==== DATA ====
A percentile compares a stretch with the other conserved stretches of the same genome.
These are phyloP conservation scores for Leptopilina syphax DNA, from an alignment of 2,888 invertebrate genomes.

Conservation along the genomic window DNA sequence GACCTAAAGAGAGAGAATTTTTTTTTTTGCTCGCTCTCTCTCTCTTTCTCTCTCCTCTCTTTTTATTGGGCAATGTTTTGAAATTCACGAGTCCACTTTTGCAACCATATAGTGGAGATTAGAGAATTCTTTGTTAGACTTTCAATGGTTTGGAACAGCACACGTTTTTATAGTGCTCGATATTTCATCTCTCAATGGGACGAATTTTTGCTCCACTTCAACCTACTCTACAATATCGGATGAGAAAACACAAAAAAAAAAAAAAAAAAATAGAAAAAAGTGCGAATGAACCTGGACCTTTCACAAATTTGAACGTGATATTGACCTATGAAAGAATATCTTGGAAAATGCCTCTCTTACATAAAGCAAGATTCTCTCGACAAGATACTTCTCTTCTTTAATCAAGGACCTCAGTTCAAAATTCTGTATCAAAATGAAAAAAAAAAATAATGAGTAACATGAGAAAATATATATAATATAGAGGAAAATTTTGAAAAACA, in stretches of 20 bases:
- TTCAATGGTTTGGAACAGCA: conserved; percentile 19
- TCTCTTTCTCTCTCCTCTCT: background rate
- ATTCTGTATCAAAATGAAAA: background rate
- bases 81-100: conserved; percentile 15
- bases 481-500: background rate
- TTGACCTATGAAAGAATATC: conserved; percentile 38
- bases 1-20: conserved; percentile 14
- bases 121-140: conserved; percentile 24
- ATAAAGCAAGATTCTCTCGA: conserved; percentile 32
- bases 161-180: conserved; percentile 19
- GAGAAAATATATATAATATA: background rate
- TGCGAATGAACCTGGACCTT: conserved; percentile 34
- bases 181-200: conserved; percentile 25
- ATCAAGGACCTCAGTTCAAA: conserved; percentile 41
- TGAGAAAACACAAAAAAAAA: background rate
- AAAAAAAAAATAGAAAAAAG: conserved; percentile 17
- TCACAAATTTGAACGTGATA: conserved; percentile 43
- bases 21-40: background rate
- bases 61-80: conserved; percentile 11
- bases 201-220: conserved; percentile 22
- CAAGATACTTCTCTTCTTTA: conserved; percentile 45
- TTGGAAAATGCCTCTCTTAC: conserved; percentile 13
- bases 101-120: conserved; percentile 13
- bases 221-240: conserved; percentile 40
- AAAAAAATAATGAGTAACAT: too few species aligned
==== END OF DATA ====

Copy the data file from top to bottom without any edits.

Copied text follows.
A percentile compares a stretch with the other conserved stretches of the same genome.
These are phyloP conservation scores for Leptopilina syphax DNA, from an alignment of 2,888 invertebrate genomes.

Conservation along the genomic window DNA sequence GACCTAAAGAGAGAGAATTTTTTTTTTTGCTCGCTCTCTCTCTCTTTCTCTCTCCTCTCTTTTTATTGGGCAATGTTTTGAAATTCACGAGTCCACTTTTGCAACCATATAGTGGAGATTAGAGAATTCTTTGTTAGACTTTCAATGGTTTGGAACAGCACACGTTTTTATAGTGCTCGATATTTCATCTCTCAATGGGACGAATTTTTGCTCCACTTCAACCTACTCTACAATATCGGATGAGAAAACACAAAAAAAAAAAAAAAAAAATAGAAAAAAGTGCGAATGAACCTGGACCTTTCACAAATTTGAACGTGATATTGACCTATGAAAGAATATCTTGGAAAATGCCTCTCTTACATAAAGCAAGATTCTCTCGACAAGATACTTCTCTTCTTTAATCAAGGACCTCAGTTCAAAATTCTGTATCAAAATGAAAAAAAAAAATAATGAGTAACATGAGAAAATATATATAATATAGAGGAAAATTTTGAAAAACA, in stretches of 20 bases:
- TTCAATGGTTTGGAACAGCA: conserved; percentile 19
- TCTCTTTCTCTCTCCTCTCT: background rate
- ATTCTGTATCAAAATGAAAA: background rate
- bases 81-100: conserved; percentile 15
- bases 481-500: background rate
- TTGACCTATGAAAGAATATC: conserved; percentile 38
- bases 1-20: conserved; percentile 14
- bases 121-140: conserved; percentile 24
- ATAAAGCAAGATTCTCTCGA: conserved; percentile 32
- bases 161-180: conserved; percentile 19
- GAGAAAATATATATAATATA: background rate
- TGCGAATGAACCTGGACCTT: conserved; percentile 34
- bases 181-200: conserved; percentile 25
- ATCAAGGACCTCAGTTCAAA: conserved; percentile 41
- TGAGAAAACACAAAAAAAAA: background rate
- AAAAAAAAAATAGAAAAAAG: conserved; percentile 17
- TCACAAATTTGAACGTGATA: conserved; percentile 43
- bases 21-40: background rate
- bases 61-80: conserved; percentile 11
- bases 201-220: conserved; percentile 22
- CAAGATACTTCTCTTCTTTA: conserved; percentile 45
- TTGGAAAATGCCTCTCTTAC: conserved; percentile 13
- bases 101-120: conserved; percentile 13
- bases 221-240: conserved; percentile 40
- AAAAAAATAATGAGTAACAT: too few species aligned